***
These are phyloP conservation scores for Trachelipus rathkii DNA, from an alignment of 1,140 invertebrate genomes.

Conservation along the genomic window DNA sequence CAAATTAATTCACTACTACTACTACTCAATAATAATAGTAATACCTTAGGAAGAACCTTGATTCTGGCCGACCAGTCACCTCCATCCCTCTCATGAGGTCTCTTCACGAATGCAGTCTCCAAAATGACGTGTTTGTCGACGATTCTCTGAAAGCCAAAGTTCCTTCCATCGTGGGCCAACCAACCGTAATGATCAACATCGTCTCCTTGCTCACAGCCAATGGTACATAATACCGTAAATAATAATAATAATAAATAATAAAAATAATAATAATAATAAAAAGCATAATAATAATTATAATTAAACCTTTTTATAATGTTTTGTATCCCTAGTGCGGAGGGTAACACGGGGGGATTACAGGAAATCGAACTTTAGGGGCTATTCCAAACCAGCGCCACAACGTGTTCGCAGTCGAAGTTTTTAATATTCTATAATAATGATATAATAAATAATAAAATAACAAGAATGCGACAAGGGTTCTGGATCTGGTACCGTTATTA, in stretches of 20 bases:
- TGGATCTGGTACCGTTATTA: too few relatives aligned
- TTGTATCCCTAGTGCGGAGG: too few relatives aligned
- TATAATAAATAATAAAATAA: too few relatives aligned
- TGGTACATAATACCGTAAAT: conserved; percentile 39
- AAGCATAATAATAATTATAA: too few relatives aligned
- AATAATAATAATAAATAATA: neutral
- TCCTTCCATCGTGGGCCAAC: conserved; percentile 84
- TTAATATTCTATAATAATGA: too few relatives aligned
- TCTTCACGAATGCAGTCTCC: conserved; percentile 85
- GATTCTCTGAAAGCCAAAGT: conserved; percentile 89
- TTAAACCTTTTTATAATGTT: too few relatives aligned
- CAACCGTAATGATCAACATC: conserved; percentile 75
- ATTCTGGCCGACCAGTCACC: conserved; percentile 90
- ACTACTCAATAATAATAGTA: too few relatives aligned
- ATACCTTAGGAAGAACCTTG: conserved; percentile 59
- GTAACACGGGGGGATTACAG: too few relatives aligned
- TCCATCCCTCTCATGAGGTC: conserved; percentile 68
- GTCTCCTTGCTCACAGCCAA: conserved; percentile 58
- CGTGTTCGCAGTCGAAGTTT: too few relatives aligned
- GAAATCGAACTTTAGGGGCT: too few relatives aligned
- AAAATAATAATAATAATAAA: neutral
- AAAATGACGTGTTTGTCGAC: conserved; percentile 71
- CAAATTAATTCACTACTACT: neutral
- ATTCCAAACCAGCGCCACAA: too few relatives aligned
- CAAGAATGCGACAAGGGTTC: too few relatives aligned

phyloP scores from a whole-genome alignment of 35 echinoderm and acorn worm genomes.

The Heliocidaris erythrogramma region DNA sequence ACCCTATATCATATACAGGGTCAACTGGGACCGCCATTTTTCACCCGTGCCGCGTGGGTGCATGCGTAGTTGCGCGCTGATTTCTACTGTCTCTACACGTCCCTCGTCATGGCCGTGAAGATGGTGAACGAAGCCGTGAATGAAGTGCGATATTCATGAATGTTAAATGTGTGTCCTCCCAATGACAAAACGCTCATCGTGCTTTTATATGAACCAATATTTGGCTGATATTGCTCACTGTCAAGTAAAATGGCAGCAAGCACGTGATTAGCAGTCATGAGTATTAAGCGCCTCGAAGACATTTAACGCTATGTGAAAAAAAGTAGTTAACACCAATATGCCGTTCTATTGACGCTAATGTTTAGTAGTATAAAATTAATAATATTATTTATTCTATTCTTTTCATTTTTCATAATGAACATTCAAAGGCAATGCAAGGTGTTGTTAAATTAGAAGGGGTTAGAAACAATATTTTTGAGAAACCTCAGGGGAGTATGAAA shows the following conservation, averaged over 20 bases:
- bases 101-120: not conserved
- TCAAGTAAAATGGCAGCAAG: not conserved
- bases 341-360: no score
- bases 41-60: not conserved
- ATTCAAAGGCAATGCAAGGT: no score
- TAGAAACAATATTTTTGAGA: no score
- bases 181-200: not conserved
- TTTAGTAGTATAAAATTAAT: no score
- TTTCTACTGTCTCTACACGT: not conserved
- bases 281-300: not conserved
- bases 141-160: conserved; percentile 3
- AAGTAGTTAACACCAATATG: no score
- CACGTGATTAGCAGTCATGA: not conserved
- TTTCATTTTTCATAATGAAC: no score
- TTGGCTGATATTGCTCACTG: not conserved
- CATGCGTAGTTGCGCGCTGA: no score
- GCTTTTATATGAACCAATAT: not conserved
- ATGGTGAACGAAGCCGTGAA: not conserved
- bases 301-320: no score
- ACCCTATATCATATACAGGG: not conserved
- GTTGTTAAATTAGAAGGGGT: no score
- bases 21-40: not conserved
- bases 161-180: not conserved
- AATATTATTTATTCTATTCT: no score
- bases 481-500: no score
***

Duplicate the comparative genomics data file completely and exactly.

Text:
These are phyloP conservation scores for Trachelipus rathkii DNA, from an alignment of 1,140 invertebrate genomes.

Conservation along the genomic window DNA sequence CAAATTAATTCACTACTACTACTACTCAATAATAATAGTAATACCTTAGGAAGAACCTTGATTCTGGCCGACCAGTCACCTCCATCCCTCTCATGAGGTCTCTTCACGAATGCAGTCTCCAAAATGACGTGTTTGTCGACGATTCTCTGAAAGCCAAAGTTCCTTCCATCGTGGGCCAACCAACCGTAATGATCAACATCGTCTCCTTGCTCACAGCCAATGGTACATAATACCGTAAATAATAATAATAATAAATAATAAAAATAATAATAATAATAAAAAGCATAATAATAATTATAATTAAACCTTTTTATAATGTTTTGTATCCCTAGTGCGGAGGGTAACACGGGGGGATTACAGGAAATCGAACTTTAGGGGCTATTCCAAACCAGCGCCACAACGTGTTCGCAGTCGAAGTTTTTAATATTCTATAATAATGATATAATAAATAATAAAATAACAAGAATGCGACAAGGGTTCTGGATCTGGTACCGTTATTA, in stretches of 20 bases:
- TGGATCTGGTACCGTTATTA: too few relatives aligned
- TTGTATCCCTAGTGCGGAGG: too few relatives aligned
- TATAATAAATAATAAAATAA: too few relatives aligned
- TGGTACATAATACCGTAAAT: conserved; percentile 39
- AAGCATAATAATAATTATAA: too few relatives aligned
- AATAATAATAATAAATAATA: neutral
- TCCTTCCATCGTGGGCCAAC: conserved; percentile 84
- TTAATATTCTATAATAATGA: too few relatives aligned
- TCTTCACGAATGCAGTCTCC: conserved; percentile 85
- GATTCTCTGAAAGCCAAAGT: conserved; percentile 89
- TTAAACCTTTTTATAATGTT: too few relatives aligned
- CAACCGTAATGATCAACATC: conserved; percentile 75
- ATTCTGGCCGACCAGTCACC: conserved; percentile 90
- ACTACTCAATAATAATAGTA: too few relatives aligned
- ATACCTTAGGAAGAACCTTG: conserved; percentile 59
- GTAACACGGGGGGATTACAG: too few relatives aligned
- TCCATCCCTCTCATGAGGTC: conserved; percentile 68
- GTCTCCTTGCTCACAGCCAA: conserved; percentile 58
- CGTGTTCGCAGTCGAAGTTT: too few relatives aligned
- GAAATCGAACTTTAGGGGCT: too few relatives aligned
- AAAATAATAATAATAATAAA: neutral
- AAAATGACGTGTTTGTCGAC: conserved; percentile 71
- CAAATTAATTCACTACTACT: neutral
- ATTCCAAACCAGCGCCACAA: too few relatives aligned
- CAAGAATGCGACAAGGGTTC: too few relatives aligned

phyloP scores from a whole-genome alignment of 35 echinoderm and acorn worm genomes.

The Heliocidaris erythrogramma region DNA sequence ACCCTATATCATATACAGGGTCAACTGGGACCGCCATTTTTCACCCGTGCCGCGTGGGTGCATGCGTAGTTGCGCGCTGATTTCTACTGTCTCTACACGTCCCTCGTCATGGCCGTGAAGATGGTGAACGAAGCCGTGAATGAAGTGCGATATTCATGAATGTTAAATGTGTGTCCTCCCAATGACAAAACGCTCATCGTGCTTTTATATGAACCAATATTTGGCTGATATTGCTCACTGTCAAGTAAAATGGCAGCAAGCACGTGATTAGCAGTCATGAGTATTAAGCGCCTCGAAGACATTTAACGCTATGTGAAAAAAAGTAGTTAACACCAATATGCCGTTCTATTGACGCTAATGTTTAGTAGTATAAAATTAATAATATTATTTATTCTATTCTTTTCATTTTTCATAATGAACATTCAAAGGCAATGCAAGGTGTTGTTAAATTAGAAGGGGTTAGAAACAATATTTTTGAGAAACCTCAGGGGAGTATGAAA shows the following conservation, averaged over 20 bases:
- bases 101-120: not conserved
- TCAAGTAAAATGGCAGCAAG: not conserved
- bases 341-360: no score
- bases 41-60: not conserved
- ATTCAAAGGCAATGCAAGGT: no score
- TAGAAACAATATTTTTGAGA: no score
- bases 181-200: not conserved
- TTTAGTAGTATAAAATTAAT: no score
- TTTCTACTGTCTCTACACGT: not conserved
- bases 281-300: not conserved
- bases 141-160: conserved; percentile 3
- AAGTAGTTAACACCAATATG: no score
- CACGTGATTAGCAGTCATGA: not conserved
- TTTCATTTTTCATAATGAAC: no score
- TTGGCTGATATTGCTCACTG: not conserved
- CATGCGTAGTTGCGCGCTGA: no score
- GCTTTTATATGAACCAATAT: not conserved
- ATGGTGAACGAAGCCGTGAA: not conserved
- bases 301-320: no score
- ACCCTATATCATATACAGGG: not conserved
- GTTGTTAAATTAGAAGGGGT: no score
- bases 21-40: not conserved
- bases 161-180: not conserved
- AATATTATTTATTCTATTCT: no score
- bases 481-500: no score